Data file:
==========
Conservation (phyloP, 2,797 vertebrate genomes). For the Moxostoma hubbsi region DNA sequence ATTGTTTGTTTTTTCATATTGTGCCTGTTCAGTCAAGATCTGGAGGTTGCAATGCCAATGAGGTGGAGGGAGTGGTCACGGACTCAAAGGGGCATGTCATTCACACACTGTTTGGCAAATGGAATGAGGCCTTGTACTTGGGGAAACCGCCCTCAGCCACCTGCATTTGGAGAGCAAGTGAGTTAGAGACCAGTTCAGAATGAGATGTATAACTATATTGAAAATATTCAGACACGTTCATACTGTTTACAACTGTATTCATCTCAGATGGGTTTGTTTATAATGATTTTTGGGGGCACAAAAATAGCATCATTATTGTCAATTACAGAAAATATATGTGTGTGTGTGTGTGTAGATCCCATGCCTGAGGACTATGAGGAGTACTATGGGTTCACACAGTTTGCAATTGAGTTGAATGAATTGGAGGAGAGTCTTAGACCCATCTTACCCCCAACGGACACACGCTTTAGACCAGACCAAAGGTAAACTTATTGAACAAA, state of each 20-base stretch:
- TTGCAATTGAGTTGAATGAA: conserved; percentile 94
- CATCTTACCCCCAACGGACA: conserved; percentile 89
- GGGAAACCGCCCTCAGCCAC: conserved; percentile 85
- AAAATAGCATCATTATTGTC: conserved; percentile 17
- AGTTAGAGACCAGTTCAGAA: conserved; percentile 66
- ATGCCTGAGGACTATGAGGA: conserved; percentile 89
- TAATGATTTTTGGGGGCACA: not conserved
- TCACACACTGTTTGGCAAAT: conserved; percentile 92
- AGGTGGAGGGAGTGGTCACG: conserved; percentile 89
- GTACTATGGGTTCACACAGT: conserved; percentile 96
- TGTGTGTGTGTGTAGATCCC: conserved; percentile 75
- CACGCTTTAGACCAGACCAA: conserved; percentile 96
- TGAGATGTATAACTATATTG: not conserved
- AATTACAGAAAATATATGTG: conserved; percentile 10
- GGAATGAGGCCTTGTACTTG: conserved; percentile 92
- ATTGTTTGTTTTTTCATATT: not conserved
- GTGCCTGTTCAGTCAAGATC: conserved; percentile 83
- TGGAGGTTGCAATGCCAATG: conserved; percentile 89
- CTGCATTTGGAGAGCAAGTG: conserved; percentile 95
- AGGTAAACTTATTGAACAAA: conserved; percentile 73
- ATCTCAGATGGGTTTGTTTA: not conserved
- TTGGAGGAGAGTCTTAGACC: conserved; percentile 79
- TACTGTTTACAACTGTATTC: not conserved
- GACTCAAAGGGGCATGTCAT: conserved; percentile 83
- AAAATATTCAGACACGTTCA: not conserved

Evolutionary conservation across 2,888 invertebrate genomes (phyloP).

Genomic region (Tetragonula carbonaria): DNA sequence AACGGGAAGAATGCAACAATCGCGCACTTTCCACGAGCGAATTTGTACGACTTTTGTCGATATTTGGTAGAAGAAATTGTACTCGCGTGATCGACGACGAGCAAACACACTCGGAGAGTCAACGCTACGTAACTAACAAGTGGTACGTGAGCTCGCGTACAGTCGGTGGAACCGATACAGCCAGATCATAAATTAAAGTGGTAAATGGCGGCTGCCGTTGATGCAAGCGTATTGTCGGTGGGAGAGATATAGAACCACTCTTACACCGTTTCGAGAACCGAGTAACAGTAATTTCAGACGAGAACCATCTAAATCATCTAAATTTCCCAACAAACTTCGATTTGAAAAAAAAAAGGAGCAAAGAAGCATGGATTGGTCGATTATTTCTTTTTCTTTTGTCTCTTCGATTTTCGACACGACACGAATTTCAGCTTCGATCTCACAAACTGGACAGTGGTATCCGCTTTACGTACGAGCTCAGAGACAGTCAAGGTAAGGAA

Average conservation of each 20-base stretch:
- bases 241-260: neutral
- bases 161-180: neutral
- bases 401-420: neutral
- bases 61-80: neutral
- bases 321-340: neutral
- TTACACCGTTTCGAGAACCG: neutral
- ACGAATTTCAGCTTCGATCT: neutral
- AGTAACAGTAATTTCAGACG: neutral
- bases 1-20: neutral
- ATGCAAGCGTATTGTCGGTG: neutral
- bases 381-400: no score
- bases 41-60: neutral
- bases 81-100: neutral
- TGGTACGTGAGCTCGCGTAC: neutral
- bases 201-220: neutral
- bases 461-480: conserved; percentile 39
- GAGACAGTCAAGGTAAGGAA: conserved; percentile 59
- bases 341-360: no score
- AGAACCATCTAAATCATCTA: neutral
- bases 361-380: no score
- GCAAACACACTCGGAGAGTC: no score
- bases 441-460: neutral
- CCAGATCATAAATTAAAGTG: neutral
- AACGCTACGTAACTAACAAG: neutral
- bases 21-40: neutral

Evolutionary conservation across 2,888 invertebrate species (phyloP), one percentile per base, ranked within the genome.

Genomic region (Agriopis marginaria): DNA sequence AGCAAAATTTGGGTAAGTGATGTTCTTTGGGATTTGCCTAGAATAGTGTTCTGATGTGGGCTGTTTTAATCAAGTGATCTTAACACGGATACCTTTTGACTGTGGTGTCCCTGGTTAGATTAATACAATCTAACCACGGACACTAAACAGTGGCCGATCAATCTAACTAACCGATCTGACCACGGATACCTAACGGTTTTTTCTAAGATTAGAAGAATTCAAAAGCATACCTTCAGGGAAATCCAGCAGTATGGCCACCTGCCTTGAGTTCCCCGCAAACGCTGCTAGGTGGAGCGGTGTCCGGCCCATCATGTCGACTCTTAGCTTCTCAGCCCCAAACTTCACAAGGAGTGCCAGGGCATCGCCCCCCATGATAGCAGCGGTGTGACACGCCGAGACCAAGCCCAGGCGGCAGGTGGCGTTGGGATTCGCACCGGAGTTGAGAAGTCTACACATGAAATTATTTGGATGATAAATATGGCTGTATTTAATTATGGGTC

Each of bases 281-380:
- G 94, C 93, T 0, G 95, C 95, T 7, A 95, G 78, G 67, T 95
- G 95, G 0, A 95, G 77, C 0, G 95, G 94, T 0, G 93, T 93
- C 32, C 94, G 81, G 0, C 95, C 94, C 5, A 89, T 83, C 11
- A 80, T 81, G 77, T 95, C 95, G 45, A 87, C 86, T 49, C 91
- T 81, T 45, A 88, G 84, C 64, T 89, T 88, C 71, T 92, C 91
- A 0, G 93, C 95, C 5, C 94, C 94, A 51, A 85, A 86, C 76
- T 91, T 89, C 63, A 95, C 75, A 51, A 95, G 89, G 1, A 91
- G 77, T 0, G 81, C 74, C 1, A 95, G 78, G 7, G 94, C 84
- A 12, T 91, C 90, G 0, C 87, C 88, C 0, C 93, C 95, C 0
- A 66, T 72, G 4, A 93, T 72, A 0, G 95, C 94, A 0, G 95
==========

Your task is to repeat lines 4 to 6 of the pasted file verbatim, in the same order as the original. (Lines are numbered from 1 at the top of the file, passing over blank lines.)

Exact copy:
- GGGAAACCGCCCTCAGCCAC: conserved; percentile 85
- AAAATAGCATCATTATTGTC: conserved; percentile 17
- AGTTAGAGACCAGTTCAGAA: conserved; percentile 66